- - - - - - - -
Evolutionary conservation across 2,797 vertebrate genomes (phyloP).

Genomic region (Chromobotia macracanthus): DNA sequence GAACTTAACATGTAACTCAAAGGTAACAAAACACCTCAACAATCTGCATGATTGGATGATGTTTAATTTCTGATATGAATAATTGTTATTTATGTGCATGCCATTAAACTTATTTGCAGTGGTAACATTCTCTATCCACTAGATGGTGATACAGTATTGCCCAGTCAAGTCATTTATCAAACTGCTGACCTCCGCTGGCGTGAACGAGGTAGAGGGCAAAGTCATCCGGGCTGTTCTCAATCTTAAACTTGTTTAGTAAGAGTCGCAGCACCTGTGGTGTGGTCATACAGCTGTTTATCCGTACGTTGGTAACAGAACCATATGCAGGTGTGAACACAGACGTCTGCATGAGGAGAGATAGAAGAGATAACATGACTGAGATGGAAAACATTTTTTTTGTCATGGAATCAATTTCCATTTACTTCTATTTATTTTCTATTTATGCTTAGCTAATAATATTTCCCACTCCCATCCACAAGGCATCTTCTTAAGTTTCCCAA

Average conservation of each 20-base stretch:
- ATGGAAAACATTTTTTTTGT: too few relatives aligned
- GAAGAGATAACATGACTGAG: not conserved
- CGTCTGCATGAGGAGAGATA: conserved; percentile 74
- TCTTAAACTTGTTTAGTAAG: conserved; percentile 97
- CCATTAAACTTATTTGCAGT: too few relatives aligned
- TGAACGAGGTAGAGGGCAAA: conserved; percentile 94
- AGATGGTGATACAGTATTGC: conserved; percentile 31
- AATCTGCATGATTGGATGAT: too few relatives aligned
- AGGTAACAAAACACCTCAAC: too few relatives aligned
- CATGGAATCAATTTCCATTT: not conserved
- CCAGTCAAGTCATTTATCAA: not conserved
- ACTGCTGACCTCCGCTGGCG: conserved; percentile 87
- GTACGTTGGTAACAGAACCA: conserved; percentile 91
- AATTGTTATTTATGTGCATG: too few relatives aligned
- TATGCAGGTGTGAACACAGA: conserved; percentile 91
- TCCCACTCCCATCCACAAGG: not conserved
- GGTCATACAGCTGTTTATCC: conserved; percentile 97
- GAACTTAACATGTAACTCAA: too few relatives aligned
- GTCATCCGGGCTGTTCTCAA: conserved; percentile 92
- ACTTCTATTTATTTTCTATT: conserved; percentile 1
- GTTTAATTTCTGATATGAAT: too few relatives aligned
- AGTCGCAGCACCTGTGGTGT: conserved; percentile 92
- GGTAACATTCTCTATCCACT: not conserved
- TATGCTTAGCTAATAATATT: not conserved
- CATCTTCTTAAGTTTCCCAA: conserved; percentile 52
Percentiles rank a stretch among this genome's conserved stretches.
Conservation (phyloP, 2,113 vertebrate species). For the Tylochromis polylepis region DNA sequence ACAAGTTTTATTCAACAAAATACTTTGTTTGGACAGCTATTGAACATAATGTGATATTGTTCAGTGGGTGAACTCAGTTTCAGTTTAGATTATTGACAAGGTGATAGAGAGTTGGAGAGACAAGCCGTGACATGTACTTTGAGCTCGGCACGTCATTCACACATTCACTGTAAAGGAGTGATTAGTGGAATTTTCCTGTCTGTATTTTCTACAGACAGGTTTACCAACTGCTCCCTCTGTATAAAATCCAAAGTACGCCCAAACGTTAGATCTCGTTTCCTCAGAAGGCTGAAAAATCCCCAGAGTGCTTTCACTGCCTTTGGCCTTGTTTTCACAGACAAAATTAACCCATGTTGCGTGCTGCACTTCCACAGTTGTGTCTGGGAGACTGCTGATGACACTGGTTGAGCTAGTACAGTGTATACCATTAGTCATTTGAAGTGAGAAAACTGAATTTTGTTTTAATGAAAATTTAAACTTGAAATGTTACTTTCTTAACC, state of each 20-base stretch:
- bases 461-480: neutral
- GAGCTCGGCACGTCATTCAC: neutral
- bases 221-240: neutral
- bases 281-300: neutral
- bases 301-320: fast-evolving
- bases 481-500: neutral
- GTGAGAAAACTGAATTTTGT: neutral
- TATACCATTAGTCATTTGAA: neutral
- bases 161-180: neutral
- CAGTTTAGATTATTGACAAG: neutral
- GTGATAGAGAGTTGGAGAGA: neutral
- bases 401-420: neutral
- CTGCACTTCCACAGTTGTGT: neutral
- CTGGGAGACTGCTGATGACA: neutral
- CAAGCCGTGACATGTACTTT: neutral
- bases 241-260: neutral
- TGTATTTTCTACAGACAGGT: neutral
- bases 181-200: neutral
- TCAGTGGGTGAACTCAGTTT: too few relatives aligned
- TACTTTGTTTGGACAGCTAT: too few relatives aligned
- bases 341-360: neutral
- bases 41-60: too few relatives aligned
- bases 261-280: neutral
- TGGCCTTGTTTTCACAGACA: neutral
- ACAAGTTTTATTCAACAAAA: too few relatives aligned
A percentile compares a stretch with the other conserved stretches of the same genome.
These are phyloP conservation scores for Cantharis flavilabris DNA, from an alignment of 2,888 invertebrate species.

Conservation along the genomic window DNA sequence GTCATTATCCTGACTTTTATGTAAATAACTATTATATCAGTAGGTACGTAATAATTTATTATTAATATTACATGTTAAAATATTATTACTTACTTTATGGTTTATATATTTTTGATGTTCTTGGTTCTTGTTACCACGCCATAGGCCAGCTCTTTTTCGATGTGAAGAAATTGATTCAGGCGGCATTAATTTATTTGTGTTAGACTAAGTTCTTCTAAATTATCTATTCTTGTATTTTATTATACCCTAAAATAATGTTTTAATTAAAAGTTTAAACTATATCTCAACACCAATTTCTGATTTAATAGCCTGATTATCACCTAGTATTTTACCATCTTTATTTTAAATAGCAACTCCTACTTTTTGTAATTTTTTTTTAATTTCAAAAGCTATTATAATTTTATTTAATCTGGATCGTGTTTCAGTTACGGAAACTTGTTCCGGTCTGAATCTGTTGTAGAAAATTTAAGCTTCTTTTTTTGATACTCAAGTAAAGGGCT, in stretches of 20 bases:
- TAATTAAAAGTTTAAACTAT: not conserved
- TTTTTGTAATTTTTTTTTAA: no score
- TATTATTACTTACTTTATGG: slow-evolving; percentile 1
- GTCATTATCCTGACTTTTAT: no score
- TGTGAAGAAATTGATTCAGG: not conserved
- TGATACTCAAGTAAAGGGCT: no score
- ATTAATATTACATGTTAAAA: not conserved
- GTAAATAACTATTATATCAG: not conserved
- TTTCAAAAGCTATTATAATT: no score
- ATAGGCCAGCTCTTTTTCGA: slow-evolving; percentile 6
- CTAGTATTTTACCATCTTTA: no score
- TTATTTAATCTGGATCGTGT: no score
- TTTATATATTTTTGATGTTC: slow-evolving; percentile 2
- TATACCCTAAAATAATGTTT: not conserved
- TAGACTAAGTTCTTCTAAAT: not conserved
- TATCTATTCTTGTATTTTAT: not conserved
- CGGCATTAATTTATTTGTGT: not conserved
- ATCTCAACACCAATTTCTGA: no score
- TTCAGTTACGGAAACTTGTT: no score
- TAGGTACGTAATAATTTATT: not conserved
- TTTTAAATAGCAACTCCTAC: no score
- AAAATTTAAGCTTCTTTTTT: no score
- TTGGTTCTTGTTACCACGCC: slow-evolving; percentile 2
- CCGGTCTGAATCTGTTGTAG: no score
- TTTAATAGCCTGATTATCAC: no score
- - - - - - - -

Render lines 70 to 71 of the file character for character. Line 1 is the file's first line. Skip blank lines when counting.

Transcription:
- TTATTTAATCTGGATCGTGT: no score
- TTTATATATTTTTGATGTTC: slow-evolving; percentile 2